Hold onto your hoods, some summertime fun coming at you! If you own an old car with an automatic transmission you’re going to learn how to check the transmission fluid. I mean, honestly can you imagine anything more exciting? No need to answer that.
Unlike engine oil, or washer fluid, transmission fluid isn’t something that you car uses up. If you’re losing fluid it’s because you have a leak.
I admit I’d never checked my car’s transmission fluid until one day a few weeks ago I thought – huh, I wonder how you check transmission fluid. These are the important thoughts I have.
I was actually looking at my cloudy headlights thinking it was time to get out the sandpaper and clean my headlights again.
The reason I mention older, automatic cars is because some newer cars have a sealed system. Technically the system should never leak and the fluid should never need to be changed over the car’s lifetime.
Of course, in general, steering wheels aren’t supposed to fall off in your hands over the course of the car’s lifetime but that’s been known to happen. Like with this Tesla. So.
The easiest way to know whether you have a sealed system is to open up the hood and take a look.
If you can’t find a transmission fluid dipstick, you have a sealed system. Or bad eyesight. To double check Google your car’s make, model and year or check the owner’s manual.
STUFF YOU WANT TO KNOW
How to Check it
- Park your car on a level surface.
- Find the transmission fluid dipstick. It will be yellow or red/orange.
- If your dipstick has easy access then start your car and let the engine run for 10 minutes. (it’s best to check fluids when the car is hot)
- If your dipstick is NOT easily accessible DO NOT RUN YOUR CAR. It’ll be too easy to burn yourself if you have to reach your arm down into the hot engine.
- Pull the dipstick out – it may have a little spring locking device on it that you need to release first.
- Wipe the dipstick clean with a paper towel and look at the colour of the fluid*
- Reinsert the dipstick and pull it out to check the level. On a cool engine it should be at or slightly above the COOL line. And on a hot engine it should come close to the HOT line.
- If it’s lower than expected you should head to the mechanic.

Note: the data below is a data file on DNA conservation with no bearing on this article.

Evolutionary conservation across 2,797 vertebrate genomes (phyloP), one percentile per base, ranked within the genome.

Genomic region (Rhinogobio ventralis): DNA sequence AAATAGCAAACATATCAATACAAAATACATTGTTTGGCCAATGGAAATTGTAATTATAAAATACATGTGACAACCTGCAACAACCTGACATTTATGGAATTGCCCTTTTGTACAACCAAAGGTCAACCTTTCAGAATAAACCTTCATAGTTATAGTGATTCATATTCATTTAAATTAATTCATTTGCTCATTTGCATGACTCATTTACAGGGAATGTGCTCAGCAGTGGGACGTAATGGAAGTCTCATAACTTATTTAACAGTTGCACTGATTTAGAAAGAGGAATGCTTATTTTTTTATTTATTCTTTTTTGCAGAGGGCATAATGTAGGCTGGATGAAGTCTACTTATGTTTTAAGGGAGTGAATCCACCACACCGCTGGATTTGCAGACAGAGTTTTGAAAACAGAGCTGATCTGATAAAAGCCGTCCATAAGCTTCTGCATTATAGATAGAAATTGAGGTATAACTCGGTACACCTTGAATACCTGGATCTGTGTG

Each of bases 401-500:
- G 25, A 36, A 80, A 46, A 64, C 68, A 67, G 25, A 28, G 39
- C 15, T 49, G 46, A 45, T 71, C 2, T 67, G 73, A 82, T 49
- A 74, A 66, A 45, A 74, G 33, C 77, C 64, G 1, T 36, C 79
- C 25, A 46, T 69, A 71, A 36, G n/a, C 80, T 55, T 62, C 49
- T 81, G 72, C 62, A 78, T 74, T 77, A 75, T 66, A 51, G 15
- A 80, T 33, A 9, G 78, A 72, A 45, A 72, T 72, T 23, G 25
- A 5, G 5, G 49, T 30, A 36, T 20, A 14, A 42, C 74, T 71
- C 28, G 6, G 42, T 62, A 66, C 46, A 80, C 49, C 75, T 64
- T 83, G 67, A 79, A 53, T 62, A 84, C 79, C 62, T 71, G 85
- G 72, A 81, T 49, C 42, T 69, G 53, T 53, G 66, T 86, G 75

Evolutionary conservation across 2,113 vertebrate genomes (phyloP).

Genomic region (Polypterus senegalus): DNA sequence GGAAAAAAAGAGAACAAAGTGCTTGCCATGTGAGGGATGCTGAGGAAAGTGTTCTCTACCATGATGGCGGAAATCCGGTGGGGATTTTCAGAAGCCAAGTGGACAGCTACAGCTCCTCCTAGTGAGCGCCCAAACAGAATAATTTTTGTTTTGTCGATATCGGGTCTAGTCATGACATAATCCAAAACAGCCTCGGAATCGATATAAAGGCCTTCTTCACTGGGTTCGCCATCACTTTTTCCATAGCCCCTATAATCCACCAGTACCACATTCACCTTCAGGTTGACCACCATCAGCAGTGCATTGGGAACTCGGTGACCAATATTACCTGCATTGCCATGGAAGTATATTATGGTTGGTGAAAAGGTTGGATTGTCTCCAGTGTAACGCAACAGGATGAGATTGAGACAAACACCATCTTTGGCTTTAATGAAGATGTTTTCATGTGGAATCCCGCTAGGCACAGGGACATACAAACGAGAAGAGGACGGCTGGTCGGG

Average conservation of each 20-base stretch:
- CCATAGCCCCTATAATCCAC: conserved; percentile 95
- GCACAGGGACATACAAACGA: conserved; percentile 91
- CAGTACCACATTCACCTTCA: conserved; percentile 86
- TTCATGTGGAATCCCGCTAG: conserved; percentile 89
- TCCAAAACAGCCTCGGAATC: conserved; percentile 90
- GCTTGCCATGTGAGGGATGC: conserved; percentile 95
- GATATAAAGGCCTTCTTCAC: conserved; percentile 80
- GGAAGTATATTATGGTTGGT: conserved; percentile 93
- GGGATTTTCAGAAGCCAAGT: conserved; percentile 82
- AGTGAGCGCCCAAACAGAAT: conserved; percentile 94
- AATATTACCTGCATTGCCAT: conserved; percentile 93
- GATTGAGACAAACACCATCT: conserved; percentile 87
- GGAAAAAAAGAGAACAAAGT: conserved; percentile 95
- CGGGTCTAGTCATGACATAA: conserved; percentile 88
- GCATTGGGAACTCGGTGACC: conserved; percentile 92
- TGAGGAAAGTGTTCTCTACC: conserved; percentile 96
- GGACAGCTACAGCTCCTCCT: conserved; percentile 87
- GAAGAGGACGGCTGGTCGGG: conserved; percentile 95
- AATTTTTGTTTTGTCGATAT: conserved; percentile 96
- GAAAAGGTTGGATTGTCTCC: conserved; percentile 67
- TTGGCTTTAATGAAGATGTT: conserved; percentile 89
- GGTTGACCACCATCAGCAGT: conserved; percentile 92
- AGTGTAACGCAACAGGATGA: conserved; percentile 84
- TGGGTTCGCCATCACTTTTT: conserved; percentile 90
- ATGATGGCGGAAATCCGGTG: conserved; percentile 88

Symptoms of Low Transmission Fluid
Before you go getting your arms dirty, these are the signs your fluid might be low.
- You can see a leak of something pinkish or red under the car.
- Gears are slipping.
- Poor acceleration. Your car doesn’t feel zippy.
- Burning smell. (This is pretty much always bad with regard to your car)
- Gear engagement feels chopping or sounds unusual.
- The Check Engine light is on.
If any of these things are happening it’s not a bad idea to grab a paper towel, roll up your sleeve and check your transmission fluid.
Here it is in video format – you’ll see that the dipstick in my Volvo is hidden within the guts of my car so I checked my fluid on a cold car.
When you’re in there, arms and hands covered in dirt you want to do more than just check the fluid level – you also want to notice the colour of it.
What Colour Should it Be?
Brand new transmission fluid is clear red. Over time the fluid will become less clear and that’s fine. Once it turns brown and opaque you’ll want to get the fluid replaced.
- Red & Transparent = New oil, you’re good.
- Reddish Brown, semi-transparent = Still Good
- Brown, opaque = Needs changing/flushing
- Brown/Black, opaque = Needs changing/flushing
- Light pink, means it’s contaminated with water or coolant = Uh oh. Transmission replacement is in your future.
Don’t fret too much (especially if your car isn’t showing any symptoms of low fluid) if the fluid isn’t EXACTLY on the Cold or Hot mark on the dipstick. As long as it’s in the range you’re good.
And lastly because sometimes it helps you pay attention to things if you know WHY you’re paying attention to them.
What Does Transmission Fluid Do?
Transmission fluid keeps your car’s gears and metal transmission parts lubricated and running smoothly. Old, dirty fluid is filled with particles that hinder the slip of it. This in turn causes gear trouble.
Just to the mechanics. And even then you’re taking a chance. Drive no further than a 15 minute drive and don’t drive like a jackass. Drive slowly – straight to your mechanic.
No. If your transmission fluid is alarmingly low (well below the lowest acceptable line on the dipstick) you shouldn’t drive it. Either get it towed to a mechanic or if you’re sure you don’t have a gaping hole in your system, refill the fluid and head straight to your mechanic.
If you thought THIS was exciting (I mean it wasn’t, so I’m not sure how you think that) you’re going to really love learning how to jump start a car. Living in Canada this is something I have extensive experience with – always in the winter and always when I don’t have time for a dead battery.
If unlike me, you’re driving a brand new Tesla instead of a decade old Volvo you don’t need to worry about any of this. You just need to worry about your steering wheel falling off in your hands.